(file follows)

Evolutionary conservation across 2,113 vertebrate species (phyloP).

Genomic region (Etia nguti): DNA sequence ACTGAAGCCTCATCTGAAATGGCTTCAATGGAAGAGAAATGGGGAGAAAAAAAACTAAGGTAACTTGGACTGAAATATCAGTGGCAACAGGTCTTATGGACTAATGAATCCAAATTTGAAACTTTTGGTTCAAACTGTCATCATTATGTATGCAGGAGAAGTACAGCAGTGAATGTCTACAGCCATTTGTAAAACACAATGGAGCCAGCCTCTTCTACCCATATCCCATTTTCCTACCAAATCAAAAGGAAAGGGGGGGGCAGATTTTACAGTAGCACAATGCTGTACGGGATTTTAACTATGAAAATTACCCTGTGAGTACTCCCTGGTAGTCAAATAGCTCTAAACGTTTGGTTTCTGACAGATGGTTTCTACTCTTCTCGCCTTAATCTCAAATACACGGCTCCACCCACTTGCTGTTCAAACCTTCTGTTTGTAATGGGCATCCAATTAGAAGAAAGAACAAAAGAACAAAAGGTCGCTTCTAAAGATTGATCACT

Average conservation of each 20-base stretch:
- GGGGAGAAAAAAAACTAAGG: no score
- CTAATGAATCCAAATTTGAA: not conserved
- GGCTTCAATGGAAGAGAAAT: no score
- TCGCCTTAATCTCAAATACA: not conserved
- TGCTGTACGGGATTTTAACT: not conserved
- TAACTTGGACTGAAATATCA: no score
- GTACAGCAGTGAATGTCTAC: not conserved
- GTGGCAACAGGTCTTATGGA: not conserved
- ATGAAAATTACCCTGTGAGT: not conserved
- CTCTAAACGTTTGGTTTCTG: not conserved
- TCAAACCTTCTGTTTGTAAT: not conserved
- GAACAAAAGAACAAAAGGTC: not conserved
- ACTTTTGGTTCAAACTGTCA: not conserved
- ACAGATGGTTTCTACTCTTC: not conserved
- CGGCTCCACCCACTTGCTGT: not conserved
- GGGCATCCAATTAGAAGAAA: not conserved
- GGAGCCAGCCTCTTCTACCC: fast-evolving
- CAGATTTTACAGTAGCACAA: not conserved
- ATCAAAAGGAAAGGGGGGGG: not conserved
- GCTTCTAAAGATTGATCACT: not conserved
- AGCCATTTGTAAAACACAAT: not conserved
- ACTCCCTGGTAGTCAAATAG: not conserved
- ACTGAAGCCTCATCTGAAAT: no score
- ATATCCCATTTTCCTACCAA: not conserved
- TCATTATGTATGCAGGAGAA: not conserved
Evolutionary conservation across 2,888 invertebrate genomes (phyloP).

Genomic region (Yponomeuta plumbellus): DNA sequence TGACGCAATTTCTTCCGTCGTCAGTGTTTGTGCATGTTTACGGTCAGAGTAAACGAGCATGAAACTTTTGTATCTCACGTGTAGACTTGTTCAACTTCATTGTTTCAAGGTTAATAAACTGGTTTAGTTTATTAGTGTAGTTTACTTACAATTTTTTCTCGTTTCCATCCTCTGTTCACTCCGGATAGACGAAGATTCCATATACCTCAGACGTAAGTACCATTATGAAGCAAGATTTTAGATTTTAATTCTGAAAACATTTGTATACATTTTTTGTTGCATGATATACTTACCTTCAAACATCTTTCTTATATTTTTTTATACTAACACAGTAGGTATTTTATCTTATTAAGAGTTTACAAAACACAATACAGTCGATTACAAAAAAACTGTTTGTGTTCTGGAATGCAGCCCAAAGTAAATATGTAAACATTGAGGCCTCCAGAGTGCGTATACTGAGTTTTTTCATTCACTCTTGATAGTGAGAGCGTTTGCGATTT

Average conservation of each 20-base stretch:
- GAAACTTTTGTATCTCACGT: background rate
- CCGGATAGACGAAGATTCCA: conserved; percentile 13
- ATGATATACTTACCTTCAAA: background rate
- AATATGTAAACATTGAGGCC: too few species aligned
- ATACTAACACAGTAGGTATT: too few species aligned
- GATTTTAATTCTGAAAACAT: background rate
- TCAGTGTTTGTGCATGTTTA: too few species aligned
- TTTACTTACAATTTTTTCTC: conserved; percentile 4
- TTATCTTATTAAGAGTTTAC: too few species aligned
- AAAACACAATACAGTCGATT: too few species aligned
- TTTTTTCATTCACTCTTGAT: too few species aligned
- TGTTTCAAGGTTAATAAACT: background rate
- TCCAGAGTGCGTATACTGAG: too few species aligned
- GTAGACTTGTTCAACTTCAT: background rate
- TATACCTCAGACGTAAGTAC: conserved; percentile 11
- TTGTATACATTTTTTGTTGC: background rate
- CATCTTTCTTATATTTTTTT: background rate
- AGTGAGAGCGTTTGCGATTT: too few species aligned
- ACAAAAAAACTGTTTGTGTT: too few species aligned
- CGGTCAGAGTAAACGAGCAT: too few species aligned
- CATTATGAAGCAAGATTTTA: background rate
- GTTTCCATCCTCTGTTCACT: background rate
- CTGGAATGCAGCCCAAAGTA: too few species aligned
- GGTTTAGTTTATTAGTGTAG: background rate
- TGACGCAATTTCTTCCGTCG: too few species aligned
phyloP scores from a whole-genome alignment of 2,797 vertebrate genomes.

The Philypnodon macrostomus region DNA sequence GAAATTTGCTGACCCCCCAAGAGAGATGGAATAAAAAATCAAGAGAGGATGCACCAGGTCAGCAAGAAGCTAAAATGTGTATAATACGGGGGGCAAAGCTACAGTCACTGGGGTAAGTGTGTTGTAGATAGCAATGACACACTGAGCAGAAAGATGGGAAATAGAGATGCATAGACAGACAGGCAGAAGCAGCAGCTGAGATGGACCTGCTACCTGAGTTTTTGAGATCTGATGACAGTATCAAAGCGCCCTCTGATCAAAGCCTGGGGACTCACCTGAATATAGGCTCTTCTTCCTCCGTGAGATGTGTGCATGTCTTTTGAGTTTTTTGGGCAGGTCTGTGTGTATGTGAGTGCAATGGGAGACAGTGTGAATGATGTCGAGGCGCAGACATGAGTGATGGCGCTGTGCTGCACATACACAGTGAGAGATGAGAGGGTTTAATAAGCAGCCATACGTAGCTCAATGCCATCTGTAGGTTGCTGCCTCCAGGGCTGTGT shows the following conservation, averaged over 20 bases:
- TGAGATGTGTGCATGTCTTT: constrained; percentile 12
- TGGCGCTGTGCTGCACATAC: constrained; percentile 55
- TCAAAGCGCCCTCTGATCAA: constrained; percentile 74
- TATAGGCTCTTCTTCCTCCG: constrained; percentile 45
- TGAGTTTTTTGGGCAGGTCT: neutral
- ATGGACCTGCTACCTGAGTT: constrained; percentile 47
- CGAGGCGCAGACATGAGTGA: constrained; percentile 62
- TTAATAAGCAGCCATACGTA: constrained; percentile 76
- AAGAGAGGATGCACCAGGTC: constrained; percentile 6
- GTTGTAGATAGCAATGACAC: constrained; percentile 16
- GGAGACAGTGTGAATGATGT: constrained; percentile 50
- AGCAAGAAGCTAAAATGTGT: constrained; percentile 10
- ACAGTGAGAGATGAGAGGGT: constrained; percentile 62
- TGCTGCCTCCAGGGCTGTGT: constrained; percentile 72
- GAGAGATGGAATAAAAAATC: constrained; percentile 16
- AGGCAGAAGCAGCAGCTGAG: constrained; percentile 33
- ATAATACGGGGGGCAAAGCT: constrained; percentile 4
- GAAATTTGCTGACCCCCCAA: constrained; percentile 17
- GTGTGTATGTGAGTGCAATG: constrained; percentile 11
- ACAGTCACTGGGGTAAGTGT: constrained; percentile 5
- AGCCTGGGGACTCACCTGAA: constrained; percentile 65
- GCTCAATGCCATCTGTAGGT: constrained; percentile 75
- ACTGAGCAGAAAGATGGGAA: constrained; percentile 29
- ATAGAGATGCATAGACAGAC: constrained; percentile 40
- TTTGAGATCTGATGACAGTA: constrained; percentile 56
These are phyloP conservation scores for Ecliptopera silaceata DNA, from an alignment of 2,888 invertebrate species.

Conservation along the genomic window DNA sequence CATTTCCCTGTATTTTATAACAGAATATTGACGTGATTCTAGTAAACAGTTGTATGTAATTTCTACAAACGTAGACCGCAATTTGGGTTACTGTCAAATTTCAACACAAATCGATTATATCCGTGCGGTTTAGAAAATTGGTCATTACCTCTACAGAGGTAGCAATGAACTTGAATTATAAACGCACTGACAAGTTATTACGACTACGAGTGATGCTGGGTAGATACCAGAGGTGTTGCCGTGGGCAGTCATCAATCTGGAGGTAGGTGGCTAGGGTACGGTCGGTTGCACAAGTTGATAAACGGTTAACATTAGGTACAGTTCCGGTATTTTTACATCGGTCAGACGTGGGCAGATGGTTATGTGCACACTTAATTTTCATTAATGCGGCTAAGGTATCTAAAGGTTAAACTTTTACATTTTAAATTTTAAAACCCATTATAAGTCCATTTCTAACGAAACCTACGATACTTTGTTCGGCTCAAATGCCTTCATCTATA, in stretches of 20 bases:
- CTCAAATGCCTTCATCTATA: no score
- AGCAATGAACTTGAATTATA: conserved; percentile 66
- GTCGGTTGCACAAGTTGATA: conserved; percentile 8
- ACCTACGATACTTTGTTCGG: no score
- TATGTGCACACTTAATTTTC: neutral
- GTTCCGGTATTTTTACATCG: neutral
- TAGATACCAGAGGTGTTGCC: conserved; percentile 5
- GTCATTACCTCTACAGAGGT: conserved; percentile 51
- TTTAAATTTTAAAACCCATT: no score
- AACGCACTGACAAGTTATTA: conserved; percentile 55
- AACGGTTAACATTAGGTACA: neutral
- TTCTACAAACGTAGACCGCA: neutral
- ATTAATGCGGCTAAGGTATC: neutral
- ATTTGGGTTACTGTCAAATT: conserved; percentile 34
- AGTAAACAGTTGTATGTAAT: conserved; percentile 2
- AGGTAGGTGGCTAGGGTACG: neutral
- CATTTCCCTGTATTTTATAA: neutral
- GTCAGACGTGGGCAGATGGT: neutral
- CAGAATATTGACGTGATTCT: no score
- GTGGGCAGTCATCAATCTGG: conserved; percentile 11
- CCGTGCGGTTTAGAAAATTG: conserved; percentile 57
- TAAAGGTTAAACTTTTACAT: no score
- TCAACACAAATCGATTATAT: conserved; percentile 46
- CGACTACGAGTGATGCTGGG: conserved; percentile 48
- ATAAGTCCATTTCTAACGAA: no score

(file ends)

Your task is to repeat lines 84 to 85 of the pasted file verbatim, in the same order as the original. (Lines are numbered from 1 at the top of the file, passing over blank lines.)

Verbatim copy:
These are phyloP conservation scores for Ecliptopera silaceata DNA, from an alignment of 2,888 invertebrate species.

Conservation along the genomic window DNA sequence CATTTCCCTGTATTTTATAACAGAATATTGACGTGATTCTAGTAAACAGTTGTATGTAATTTCTACAAACGTAGACCGCAATTTGGGTTACTGTCAAATTTCAACACAAATCGATTATATCCGTGCGGTTTAGAAAATTGGTCATTACCTCTACAGAGGTAGCAATGAACTTGAATTATAAACGCACTGACAAGTTATTACGACTACGAGTGATGCTGGGTAGATACCAGAGGTGTTGCCGTGGGCAGTCATCAATCTGGAGGTAGGTGGCTAGGGTACGGTCGGTTGCACAAGTTGATAAACGGTTAACATTAGGTACAGTTCCGGTATTTTTACATCGGTCAGACGTGGGCAGATGGTTATGTGCACACTTAATTTTCATTAATGCGGCTAAGGTATCTAAAGGTTAAACTTTTACATTTTAAATTTTAAAACCCATTATAAGTCCATTTCTAACGAAACCTACGATACTTTGTTCGGCTCAAATGCCTTCATCTATA, in stretches of 20 bases: